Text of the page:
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Weekly Dishcloth: Knitting the Bee Stitch Dishcloth

I knitted the Bee Stitch dishcloth from Kitchen Bright Dishcloths!

In all honesty, I feel like I've made this before.  Probably because I did.

I tried this in variegated yarn because the picture on the cover uses variegated yarn, but it didn't look that great.

Then I tried it with some sunshiny yellow.  But I wasn't paying attention and messed up about a third of the way through.  The pattern repeat is simple, but I got a little mixed up and repeated one of my rows twice.  It was a noticeable mistake, and I did it a few times.  So I made it a third time.  Third time's the charm!

I actually almost unraveled this again when I realized that this pattern was much larger than I wanted.  The finished size is supposed to be around 8" square, but my project came out a little larger than 10".  It's not an excessively large dishcloth, but it felt way too big for some reason.  Still, it's a lovely stitch pattern.  Rows upon rows of it isn't a bad look.

If I made this again--and I probably would, after taking a little break--I would cast on thirty-one stitches instead of forty-one.  Gauge is five stitches to an inch with worsted weight cotton yarn and #7 needles.  I used #5 needles and nearly three-fourths of a skein of Sugar n' Cream.  Oh!  And I knitted two stitches together on both ends of my bind-off row after a reader left that super-helpful tip on a post about binding off so that my corners wouldn't be too pointy.  Man, that was a great comment.  I love readers' comments, especially when I get to hear about what other people are trying on their projects.  I was pretty excited to try that out, and I think it helped!

 This pattern calls for knit stitches, purl stitches, and knitting into the stitch below.  I'd never tried that one before, and I liked it!  It makes a really interesting raised stitch.  I love it.

The back looks pretty good, too!


Oh, and the border is seed stitch.  Which I love

I think seed stitch makes such a pretty border and wish it was in more of the dishcloth patterns I knit.  I'm going to be looking through Kitchen Bright Dishcloths to pick out another pattern with a seed stitch border for my next knitted dishcloth.

 Even if I do have to make it a few times to get it right.  I think it will be worth it.

12 thoughts on “Weekly Dishcloth: Knitting the Bee Stitch Dishcloth”

  • Roberta Granada M. Bortoluzzi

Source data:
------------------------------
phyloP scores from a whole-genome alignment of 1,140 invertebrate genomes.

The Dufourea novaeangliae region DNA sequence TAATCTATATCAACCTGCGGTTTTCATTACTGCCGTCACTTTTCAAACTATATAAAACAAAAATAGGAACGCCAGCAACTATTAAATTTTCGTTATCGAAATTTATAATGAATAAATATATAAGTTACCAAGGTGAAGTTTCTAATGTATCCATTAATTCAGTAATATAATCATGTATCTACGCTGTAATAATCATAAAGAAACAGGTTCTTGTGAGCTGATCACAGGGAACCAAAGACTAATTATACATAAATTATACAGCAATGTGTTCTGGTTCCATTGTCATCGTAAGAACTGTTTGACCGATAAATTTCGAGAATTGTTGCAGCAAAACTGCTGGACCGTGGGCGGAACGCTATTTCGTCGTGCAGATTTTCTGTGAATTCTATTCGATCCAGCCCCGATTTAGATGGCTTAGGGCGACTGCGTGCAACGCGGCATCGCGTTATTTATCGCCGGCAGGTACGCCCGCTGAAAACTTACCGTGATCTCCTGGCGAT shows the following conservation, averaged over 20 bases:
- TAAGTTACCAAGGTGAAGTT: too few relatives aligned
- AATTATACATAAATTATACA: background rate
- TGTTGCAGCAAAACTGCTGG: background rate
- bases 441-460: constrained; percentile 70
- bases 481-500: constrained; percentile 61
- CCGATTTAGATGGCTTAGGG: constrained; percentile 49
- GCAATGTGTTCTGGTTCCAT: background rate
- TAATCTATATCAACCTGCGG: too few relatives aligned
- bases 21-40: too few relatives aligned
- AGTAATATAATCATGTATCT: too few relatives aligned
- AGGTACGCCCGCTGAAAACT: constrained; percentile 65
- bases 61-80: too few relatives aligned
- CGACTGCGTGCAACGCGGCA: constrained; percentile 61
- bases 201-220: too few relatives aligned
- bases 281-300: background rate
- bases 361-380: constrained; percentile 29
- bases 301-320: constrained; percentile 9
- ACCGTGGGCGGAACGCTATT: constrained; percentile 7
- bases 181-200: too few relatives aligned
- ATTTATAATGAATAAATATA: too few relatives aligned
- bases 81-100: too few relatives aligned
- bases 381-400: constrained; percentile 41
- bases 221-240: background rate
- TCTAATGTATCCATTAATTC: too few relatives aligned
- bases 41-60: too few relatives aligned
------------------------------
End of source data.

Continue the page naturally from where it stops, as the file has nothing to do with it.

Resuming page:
Hi, I love your blog, is beauty, I love the colors, I love your crochet, visit my blog too,hugs from Brazil.http://www.titacarre.com

  • Janet

    I like the fact that you admit to making mistakes. Makes me chuckle to read what I go through. Very pretty dishcloth!

  • Ann Hedington

    Glad to know that I'm not the only one that mixes up their pattern rows! whew. My suggestion is: there's no knitting police -- use a seed stitch border on any dishcloth you want! that's the beauty of being crafty... making it our own!

    • Jen

      I'm telling you, the simpler the pattern the more likely I am to lose my place. And you're right: I really should be throwing a seed stitch border on more projects! I like it.

  • deejay

    That is such a funny blog. Really brings attention to making a gauge swatch first, and following the instructions. Reminds me when I was 18 I decided to knit me boyfriends sister a sweater. After all I knew how to knit and purl. Didn't do a gauge thingy I had the right size needles, different wool, what difference did that make. We'll, on to the knitting, hmm why do I have to take measurements. I know what she looks like, why should I measure the sleeve I had the right no. Of stitches. Time to put it together, oops ran out of wool, oh we'll I'll be artistic and use a contrasting colour. What are they talking about weave seams together, I'm going to use a running st. Needless to say it was a disaster. Couldn't figure that out. Darn pattern. Her brother married me anyway, and I went on to become a very good knitter thanks to a lovely next door neighbour Mrs. Wren who spent many hours teaching how to become a good knitter. I apologize to all young knitters out there you are a lot smarter than I was. I'm 80 years old now and have had the pleasure of teaching other knitter and helping others out of their disasters. I still love knitting and crocheting.

    • Jen

      Thanks! I knew your story was going to be a cautionary tale when you said you didn't work a gauge swatch, but I really cracked up at "I'm going to use a running stitch!" Oh man. It's awesome that you finally got a mentor! Learning through trial and error can be effective, but it takes a lot of time and yarn! I'm glad you stuck with knitting.

  • Alice

    I love Seed Stitch--dislike Garter--and use it on any dishcloth I knit other than Grandma’s Favorite. I also use it on sweater bands as it is very stable.

  • Lori

    I'm the opposite, I'm not a fan of seed stitch, will switch it out to garter if I can, lol.

    • Jen

      Ha ha, either one will hold the borders nice and flat. It might be a little tricky on this pattern because so much of the body is knit stitches, but I'm sure it would come out fine!

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